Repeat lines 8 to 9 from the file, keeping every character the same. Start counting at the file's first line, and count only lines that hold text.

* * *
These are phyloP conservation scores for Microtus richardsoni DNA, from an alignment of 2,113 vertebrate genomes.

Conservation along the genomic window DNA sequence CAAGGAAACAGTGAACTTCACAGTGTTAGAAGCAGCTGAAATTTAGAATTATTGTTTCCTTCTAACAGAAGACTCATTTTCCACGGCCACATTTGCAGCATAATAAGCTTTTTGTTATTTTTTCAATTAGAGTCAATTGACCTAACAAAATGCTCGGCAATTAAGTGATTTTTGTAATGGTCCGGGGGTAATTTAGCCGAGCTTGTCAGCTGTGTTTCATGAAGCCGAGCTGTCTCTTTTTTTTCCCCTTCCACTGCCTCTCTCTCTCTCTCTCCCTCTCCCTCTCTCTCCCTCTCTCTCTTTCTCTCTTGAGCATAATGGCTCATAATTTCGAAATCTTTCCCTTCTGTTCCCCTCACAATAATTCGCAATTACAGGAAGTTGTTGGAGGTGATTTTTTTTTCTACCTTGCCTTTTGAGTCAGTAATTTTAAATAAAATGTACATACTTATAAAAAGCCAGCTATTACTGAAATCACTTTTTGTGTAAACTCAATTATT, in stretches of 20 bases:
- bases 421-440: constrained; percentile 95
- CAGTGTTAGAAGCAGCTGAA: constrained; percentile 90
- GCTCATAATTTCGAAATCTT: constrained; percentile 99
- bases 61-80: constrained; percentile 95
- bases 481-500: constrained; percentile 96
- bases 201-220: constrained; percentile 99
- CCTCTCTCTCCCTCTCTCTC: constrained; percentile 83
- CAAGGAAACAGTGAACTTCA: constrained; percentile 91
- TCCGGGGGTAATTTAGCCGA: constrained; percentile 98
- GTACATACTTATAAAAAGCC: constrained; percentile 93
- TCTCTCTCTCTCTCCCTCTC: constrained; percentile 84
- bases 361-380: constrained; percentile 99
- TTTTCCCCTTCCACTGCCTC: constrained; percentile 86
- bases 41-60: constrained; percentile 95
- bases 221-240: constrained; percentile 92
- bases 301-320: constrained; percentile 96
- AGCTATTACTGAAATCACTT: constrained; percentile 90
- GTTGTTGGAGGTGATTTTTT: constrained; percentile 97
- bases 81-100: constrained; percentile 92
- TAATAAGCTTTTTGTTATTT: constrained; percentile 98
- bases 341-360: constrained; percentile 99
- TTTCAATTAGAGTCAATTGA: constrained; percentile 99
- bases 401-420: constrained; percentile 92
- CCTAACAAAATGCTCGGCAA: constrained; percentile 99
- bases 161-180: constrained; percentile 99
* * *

- bases 201-220: constrained; percentile 99
- CCTCTCTCTCCCTCTCTCTC: constrained; percentile 83